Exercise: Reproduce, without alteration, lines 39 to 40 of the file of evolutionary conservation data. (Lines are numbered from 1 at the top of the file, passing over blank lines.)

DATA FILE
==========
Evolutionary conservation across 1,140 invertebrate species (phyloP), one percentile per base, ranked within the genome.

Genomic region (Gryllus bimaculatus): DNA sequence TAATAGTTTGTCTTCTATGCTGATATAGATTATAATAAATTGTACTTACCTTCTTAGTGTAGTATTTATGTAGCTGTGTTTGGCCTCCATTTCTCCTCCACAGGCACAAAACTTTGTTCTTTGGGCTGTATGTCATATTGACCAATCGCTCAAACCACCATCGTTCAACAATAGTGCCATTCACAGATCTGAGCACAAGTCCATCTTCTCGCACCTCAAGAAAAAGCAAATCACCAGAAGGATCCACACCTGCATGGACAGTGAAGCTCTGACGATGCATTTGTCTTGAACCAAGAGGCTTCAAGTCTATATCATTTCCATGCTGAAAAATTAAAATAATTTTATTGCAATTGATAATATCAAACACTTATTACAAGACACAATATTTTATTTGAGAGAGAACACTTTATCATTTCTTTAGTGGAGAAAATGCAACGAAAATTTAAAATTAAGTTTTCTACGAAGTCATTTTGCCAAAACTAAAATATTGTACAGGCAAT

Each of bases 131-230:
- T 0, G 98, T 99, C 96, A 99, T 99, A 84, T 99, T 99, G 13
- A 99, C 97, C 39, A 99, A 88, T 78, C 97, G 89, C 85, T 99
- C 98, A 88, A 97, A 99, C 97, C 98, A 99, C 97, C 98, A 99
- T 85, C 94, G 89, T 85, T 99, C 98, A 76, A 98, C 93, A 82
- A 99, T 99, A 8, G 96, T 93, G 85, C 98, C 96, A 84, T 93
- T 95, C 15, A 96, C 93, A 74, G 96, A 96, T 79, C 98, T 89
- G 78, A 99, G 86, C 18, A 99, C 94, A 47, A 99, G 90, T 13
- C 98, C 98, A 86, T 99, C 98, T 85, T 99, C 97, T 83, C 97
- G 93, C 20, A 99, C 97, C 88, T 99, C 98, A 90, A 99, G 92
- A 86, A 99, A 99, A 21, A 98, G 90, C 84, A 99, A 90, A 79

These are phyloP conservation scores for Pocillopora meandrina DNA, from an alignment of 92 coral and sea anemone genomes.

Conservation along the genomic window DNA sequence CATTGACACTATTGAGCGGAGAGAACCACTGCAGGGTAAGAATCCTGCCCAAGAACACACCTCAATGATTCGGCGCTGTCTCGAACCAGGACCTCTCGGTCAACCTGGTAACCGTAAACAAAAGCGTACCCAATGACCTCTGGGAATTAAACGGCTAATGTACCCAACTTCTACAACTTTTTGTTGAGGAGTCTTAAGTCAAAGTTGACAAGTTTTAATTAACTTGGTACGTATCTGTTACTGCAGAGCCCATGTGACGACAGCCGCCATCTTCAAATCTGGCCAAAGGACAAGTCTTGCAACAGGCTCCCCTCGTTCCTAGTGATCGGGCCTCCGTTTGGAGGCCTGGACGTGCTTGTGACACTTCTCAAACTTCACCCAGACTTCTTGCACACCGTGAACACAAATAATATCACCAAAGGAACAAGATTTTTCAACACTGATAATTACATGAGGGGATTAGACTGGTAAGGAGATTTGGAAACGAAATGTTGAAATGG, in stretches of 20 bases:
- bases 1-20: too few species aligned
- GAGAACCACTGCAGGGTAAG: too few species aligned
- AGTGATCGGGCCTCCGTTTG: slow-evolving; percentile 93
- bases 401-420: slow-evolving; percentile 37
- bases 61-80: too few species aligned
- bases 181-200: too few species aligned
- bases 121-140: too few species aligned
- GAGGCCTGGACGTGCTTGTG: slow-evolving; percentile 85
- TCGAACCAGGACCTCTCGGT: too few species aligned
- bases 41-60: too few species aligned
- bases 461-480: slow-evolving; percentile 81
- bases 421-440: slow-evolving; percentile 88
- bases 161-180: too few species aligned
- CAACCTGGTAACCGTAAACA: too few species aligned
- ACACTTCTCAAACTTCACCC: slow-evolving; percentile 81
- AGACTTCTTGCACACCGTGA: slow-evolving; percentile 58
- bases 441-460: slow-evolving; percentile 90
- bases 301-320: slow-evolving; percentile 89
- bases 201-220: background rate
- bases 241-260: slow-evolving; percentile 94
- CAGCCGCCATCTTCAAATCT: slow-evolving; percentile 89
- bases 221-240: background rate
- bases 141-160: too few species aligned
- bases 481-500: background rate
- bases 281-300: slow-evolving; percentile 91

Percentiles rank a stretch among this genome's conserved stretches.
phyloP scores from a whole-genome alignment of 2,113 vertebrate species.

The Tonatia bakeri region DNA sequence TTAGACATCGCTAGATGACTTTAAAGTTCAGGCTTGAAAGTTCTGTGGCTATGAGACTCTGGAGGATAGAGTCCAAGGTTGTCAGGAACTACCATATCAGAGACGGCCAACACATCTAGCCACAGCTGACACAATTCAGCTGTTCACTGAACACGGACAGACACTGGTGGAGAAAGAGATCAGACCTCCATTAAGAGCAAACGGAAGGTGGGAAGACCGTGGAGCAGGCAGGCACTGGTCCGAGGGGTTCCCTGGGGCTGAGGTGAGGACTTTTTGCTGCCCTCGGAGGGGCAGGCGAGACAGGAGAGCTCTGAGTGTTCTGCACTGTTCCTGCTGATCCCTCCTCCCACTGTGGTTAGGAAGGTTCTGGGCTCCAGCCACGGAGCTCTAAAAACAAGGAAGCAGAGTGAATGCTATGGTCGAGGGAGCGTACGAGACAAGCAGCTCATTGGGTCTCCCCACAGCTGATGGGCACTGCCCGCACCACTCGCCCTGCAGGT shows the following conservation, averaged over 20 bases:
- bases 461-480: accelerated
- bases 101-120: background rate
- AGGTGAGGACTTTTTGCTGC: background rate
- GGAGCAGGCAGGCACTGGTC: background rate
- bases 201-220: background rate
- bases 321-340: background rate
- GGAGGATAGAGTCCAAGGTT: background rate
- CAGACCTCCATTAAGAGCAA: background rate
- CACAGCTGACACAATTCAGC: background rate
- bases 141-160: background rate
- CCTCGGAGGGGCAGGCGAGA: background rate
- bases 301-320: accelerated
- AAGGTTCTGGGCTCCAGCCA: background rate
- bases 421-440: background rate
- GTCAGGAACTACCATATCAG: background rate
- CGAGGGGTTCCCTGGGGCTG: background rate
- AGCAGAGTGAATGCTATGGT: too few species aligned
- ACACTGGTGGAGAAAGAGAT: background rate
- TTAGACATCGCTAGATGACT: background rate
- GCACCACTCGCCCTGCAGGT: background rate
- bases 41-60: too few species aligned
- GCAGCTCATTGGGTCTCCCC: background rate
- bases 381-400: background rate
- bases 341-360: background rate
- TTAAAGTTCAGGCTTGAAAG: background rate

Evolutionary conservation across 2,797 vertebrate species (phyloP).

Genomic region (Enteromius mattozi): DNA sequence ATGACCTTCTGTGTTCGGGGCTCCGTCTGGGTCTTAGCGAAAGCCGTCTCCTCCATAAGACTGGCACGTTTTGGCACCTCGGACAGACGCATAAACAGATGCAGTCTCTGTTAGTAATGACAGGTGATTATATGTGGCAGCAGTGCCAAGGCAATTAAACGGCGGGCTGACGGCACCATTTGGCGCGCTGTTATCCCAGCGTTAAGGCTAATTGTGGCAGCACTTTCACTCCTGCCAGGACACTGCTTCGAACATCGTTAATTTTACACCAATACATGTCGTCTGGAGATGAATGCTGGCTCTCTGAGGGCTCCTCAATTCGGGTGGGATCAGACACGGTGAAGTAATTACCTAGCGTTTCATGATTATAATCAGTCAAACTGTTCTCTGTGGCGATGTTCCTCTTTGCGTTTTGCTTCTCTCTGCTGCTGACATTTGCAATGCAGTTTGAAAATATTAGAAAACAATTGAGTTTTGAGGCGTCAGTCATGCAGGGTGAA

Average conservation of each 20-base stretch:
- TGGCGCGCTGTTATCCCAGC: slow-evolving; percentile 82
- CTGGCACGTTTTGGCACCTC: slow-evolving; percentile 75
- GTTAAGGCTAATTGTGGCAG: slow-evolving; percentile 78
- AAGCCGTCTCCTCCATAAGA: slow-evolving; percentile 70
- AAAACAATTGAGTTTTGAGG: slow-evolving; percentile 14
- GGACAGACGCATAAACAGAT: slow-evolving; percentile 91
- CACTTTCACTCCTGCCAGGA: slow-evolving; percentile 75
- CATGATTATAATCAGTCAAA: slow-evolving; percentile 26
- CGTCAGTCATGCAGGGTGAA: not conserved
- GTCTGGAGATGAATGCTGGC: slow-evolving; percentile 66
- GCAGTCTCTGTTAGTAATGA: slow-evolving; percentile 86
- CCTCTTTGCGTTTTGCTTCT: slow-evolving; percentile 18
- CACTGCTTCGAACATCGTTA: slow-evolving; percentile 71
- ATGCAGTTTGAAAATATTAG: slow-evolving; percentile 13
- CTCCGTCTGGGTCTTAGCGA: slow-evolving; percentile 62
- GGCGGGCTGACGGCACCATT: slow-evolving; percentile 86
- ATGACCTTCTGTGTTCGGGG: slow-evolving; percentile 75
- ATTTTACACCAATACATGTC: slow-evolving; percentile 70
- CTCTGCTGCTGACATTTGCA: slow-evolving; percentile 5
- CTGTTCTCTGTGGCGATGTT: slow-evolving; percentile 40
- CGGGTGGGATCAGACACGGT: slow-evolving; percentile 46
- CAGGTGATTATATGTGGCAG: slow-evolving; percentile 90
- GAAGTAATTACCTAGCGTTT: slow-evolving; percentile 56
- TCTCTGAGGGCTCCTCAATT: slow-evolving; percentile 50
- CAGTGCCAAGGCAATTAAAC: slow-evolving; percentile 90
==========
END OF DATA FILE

- bases 481-500: background rate
- bases 281-300: slow-evolving; percentile 91